Oh boy! It’s like the last couple of months didn’t happen. Which shouldn’t be surprising given that the last three years have been like a grindingly self-indulgent director’s cut of Groundhog Day. Lot’s of stuff happening. But nothing changing.
For several weeks I have tried to avoid reading the news. I’ve picked up bits and pieces here and there. But I’ve actively shunned the detail. Returning to it over the last few days, I’m struggling to find anything that so much as hints at this lengthy hiatus. I pity the folk at The National who have to contrive something even mildly interesting with only the insipid gruel of political inertia to work with.
Nicola Sturgeon deserves some credit, I suppose. She has at least tried to give them something to work with. All those announcements about an impending announcement helped to fill the column inches. There must have been great relief when the endlessly heralded announcement actually arrived. Although, as it turns out, those journalists are still having to work hard to generate anything akin to excitement.
One of the reasons I stopped writing articles here – and why I disengaged from social media – is that I had nothing new to say. How could I? As nothing new was happening, there was nothing that I hadn’t already commented on repeatedly and at length. I don’t get bored. But I recognise that I could get boring. It seemed the only way to avoid this was to stop commenting altogether.
I do get angry, however. And disappointed. And frustrated. Which is another reason I felt I had to take a break. I was waking up angry every morning and going to bed angry every night, That’s not conducive to health. When anger is combined with powerlessness, the product is stress. I confess to being particularly susceptible to such stress. Not least because of the strength of my commitment to the cause of restoring Scotland’s rightful constitutional status. A commitment which is unequivocal and unconditional.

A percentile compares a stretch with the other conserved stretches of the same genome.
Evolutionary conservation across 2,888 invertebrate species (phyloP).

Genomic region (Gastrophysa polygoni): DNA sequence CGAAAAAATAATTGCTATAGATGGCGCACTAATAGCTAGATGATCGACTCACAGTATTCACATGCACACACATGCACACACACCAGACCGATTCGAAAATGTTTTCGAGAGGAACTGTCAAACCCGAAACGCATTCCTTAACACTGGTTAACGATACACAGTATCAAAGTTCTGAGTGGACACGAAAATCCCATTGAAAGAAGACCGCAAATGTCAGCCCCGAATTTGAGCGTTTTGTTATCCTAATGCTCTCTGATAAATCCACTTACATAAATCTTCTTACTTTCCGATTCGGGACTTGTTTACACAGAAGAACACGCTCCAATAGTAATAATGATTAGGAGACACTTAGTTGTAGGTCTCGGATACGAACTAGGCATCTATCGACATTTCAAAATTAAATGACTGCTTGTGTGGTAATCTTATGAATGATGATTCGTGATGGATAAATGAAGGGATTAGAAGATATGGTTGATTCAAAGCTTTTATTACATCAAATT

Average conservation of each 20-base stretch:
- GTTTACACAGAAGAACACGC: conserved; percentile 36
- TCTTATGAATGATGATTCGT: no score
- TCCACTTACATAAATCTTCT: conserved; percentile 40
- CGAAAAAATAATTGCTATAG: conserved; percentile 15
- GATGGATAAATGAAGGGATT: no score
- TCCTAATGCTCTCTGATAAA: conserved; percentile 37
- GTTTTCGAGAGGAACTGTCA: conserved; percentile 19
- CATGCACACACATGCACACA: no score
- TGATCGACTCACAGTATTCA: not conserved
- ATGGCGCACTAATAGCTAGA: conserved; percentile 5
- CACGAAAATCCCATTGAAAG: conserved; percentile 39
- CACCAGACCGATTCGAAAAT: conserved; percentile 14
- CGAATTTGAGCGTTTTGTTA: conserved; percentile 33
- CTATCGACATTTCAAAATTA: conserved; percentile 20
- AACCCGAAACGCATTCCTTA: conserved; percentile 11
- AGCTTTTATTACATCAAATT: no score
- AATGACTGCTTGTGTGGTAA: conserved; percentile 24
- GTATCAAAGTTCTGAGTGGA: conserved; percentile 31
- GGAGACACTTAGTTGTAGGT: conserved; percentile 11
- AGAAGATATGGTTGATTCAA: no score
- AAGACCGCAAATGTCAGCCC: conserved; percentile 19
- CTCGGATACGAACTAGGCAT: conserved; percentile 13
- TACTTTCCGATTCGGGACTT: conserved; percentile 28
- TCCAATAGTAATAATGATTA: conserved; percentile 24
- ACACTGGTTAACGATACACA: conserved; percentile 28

To all those who have contacted me during my self-imposed exile, I offer my grateful appreciation for your concern, and my sincere apologies for not responding. My purpose was, not to be discourteous, but to properly disengage. To respond would have been to engage; and would have defeated my purpose.
I’d love to say that I’ve been prompted to write again by some significant development. It would be great if I felt I had something new to say. But, reading Nicola Sturgeon’s recent statement purporting to set out a “plan” for taking the cause of independence forward, I found nothing that I had not commented on previously. Everything I might wish to say about this “plan” has already been said in articles such as the following –
- Brexit is NOT the problem!
- Preparing for a pillow fight
- All our eggs in one Brexit
- The deadly Section 30!
At a time when Scotland needs bold, decisive leadership, Nicola Sturgeon opts for cautious, vacillating political manoeuvres. If the SNP will only fight the fights it is assured of winning, who will fight the fights that need to be fought?
There is a point at which engaging with Westminster becomes indistinguishable from being just another cog in the British political machine. A point at which the effective political power which the SNP provides to Scotland’s independence cause becomes an end in itself. A point at which the means becomes more precious (to the party) than the end.
I’m still angry. But, these days, I’m angry at people I really don’t want to be angry with. Or, to put it another way, people who really shouldn’t be making me angry.
If you find these articles interesting please consider a small donation to help support this site and my other activities on behalf of Scotland’s independence campaign.